I can’t cook. Never wanted to. Never needed to (touchwood). And never let it bother me either.
But life has this sneaky little way of sneaking up on you – and hey! suddenly you’re going through cookbooks, checking websites and asking (the sweetest friends ever), to bail you out.
So this is what happened. Ishaan started getting frequent – and severe – stomach aches, which we have finally put down (after a million painful tests), to good old acidity. Turns out he’s not eating enough at snack time (10ish): the long break between breakfast (6.30am) and lunch (12pm), is what’s doing him in.
So I need to ramp up his break box quickly. The only thing is – what to put in it?
I’ve tried all the dry fruit-fresh fruit-popcorn-sandwich combos and he’s bored. And oh yes, he also hates pizza/pasta/mini idli’s/dosa’s – almost everything that’s easy and convenient to rustle up (or just buy).
Then it hits me. What if I could make (gasp!) some ‘healdhy’ muffins or cupcakes or fruity-bread? That should shake things up a bit. Good idea, the bananas rotting on the sideboard whisper, even as the apples hidden away in the fruit basket (and turning an interesting shade of black) nod their round heads and agree.
I wish I could say I got-off-my-ass and got-to-work. But I didn’t, and life went on (Ishaan is getting along nicely on Nutella sandwiches, by the way.)
Then Rohaan began to have cravings for cake. He’s diabetic and has to watch what he eats, and finding good sugar-free cakes and stuff is difficult.
Laila began to watch MasterChef with us – really looks forward to it – and I began to think: hey, wouldn’t it be fun to cook something with my little girl (and boy, of course). And maybe…impress her whilst doing it? (pathetic, but true).
And lastly, I began to think, that maybe I need to start using my hands more, you know, putting them to work to create something other than my beloved, beautiful words (and in the process, add another dimension to my writing as well…hopefully.)
Now you have to understand, that I can’t cook. At all. Like, really.
Until now. So, here I am (I can make tea btw, but not much else), lost and confused in the Land of Sugar and Spice and Food that Had-Better-Taste-Nice.
Thankfully, Suchi, my bestest friend, comes to the rescue. I make a rather despairing call asking for recipes, and as is her wont, she kindly invites me over for a demo, and a lovely cup of Cha.
She rustles up a whole tray of whole-wheat, super-hearty, super-good carrot muffins and even has batter left over for two small cake tins (one of which I take home to the grateful husband). And it takes us all of 20 minutes to do all of this! She’s a pro of course; but it’s actually not too difficult and I am raring to try it myself. It was fun!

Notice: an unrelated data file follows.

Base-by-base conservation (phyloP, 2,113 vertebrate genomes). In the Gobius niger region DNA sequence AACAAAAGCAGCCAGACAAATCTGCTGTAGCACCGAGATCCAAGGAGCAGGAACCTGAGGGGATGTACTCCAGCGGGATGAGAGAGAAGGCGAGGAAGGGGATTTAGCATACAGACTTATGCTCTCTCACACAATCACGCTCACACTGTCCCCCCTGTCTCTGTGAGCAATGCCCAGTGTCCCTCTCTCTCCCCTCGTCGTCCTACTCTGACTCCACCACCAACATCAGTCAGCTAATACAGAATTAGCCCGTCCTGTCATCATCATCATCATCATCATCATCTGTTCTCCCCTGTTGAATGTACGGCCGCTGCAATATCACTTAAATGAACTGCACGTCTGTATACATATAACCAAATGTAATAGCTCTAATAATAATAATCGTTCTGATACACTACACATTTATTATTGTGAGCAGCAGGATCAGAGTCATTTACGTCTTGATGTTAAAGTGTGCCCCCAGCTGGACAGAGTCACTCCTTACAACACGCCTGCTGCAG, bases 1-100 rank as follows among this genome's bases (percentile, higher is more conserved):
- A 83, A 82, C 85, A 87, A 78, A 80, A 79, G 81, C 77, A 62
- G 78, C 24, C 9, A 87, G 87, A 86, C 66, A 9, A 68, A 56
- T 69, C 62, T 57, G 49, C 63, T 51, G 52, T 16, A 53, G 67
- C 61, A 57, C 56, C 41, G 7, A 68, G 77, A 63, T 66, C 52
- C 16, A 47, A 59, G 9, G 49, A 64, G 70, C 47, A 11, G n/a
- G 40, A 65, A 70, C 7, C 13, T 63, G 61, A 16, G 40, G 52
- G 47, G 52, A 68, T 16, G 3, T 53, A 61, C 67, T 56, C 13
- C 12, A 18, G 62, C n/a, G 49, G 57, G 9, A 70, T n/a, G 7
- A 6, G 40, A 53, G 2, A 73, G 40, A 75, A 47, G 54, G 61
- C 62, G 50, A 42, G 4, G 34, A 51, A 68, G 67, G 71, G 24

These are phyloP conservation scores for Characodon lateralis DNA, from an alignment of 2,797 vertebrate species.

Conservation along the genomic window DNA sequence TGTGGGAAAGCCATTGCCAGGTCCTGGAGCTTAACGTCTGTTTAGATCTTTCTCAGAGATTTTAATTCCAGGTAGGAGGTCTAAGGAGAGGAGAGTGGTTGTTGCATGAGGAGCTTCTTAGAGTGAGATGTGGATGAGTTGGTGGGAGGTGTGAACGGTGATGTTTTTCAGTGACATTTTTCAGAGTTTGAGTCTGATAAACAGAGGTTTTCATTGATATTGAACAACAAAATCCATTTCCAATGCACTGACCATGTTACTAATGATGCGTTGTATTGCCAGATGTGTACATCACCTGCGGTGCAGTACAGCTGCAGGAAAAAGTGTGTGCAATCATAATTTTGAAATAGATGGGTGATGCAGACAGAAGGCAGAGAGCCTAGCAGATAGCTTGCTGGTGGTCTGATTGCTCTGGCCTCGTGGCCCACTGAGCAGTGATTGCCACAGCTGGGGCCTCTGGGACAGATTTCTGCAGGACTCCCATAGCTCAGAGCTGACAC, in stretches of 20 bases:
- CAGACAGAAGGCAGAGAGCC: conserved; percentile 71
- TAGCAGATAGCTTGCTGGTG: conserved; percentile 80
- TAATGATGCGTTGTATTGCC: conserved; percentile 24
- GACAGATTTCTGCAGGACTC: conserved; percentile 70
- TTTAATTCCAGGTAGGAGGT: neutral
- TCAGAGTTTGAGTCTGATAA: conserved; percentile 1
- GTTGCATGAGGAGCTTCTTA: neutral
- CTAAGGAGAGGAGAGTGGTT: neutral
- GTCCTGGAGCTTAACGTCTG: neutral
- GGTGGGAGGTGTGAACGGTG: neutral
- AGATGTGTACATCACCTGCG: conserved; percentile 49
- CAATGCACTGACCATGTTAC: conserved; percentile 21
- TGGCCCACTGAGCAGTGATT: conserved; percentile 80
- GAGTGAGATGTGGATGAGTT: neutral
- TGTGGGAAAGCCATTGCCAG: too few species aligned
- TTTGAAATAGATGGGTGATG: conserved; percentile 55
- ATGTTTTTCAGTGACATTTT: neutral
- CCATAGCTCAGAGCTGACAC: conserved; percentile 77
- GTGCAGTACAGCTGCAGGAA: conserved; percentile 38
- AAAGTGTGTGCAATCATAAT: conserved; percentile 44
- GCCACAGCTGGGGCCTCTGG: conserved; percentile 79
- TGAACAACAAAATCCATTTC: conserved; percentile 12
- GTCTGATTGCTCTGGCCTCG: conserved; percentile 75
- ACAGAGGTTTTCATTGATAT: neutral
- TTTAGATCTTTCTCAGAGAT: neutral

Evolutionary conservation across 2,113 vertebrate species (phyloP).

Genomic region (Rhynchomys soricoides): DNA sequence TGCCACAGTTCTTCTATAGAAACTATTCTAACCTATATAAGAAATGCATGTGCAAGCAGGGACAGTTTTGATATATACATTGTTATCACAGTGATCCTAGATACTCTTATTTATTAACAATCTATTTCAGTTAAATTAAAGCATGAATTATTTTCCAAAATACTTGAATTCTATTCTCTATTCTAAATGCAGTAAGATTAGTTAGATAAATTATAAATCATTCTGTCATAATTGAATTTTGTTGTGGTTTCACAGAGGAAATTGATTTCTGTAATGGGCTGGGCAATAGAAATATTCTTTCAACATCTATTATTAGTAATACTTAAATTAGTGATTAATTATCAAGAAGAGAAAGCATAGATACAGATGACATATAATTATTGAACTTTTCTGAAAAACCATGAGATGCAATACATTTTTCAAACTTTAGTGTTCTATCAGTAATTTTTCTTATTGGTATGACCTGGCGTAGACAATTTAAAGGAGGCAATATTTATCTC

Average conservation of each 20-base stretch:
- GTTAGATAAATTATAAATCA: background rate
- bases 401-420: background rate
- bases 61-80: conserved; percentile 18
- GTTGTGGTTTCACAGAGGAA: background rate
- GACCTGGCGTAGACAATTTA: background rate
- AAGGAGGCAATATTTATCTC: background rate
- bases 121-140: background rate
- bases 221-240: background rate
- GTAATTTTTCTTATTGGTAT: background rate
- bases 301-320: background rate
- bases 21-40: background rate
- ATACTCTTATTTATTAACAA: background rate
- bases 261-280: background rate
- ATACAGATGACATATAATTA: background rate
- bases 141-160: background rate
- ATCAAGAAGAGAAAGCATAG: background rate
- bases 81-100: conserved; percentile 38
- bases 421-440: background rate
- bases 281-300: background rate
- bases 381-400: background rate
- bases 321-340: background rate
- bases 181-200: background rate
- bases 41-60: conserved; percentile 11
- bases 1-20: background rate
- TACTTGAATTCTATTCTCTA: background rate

And just like that, I begin.
p.s. Here’s the Carrot cake recipe 🙂 Ishaan took some to school and loved it. Rohaan single-handedly (or should I say single-mouthedly) ate the rest.
Suchi’s Carrot cake (feeds 4 hungry mouths)
1 cup* whole wheat
1/2 cup oil
1 cup of jaggery (powdered, from Nilgiris)
1 cup grated carrots
1 tsp cinnamon powder (optional)
1 tsp baking soda (or powder)
1 handful each of walnuts and raisins
* I used an average-sized coffee cup to measure everything out; as long as you keep using the same measure, everything turns out ok. But then again, what do I know?
Sieve the whole wheat, cinnamon powder and baking soda together on a newspaper – 2 to 3 times. Keep aside.
Beat eggs till frothy (I bought a Morphy Richards electric hand mixer for 2000 bucks; at the moment, it’s my favourite toy). Add oil and slowly add the jaggery. Keep mixing. Add in the whole-wheat mix, a little at a time; then add the carrots.
Throw your nuts and raisins in and mix everything together to form a lovely, pasty mix. Don’t forget to lick all the leftover yumminess clean. Better still, have the kids do it.
Preheat oven at 175 c for 10 minutes.
Grease the tray with oil, pour the mix in, and put it into the oven for 25-30 minutes (I bought two small non-stick tins and this recipe made enough batter for both). For novices like me, please remember that you can’t fill the tray to the brim, as there will be no place then for the cake to rise. Comprehendo? Good. Let’s continue.
When the cake begins to brown, and your house is filled with the best smell in the world, do the toothpick check to see if it’s done: stick a toothpick in a few times, and if it comes out clean every time, the cake’s done. Switch off the oven, but let the cake ‘sit’ inside for about 10 minutes.
All that’s left to do now, is to eat it 🙂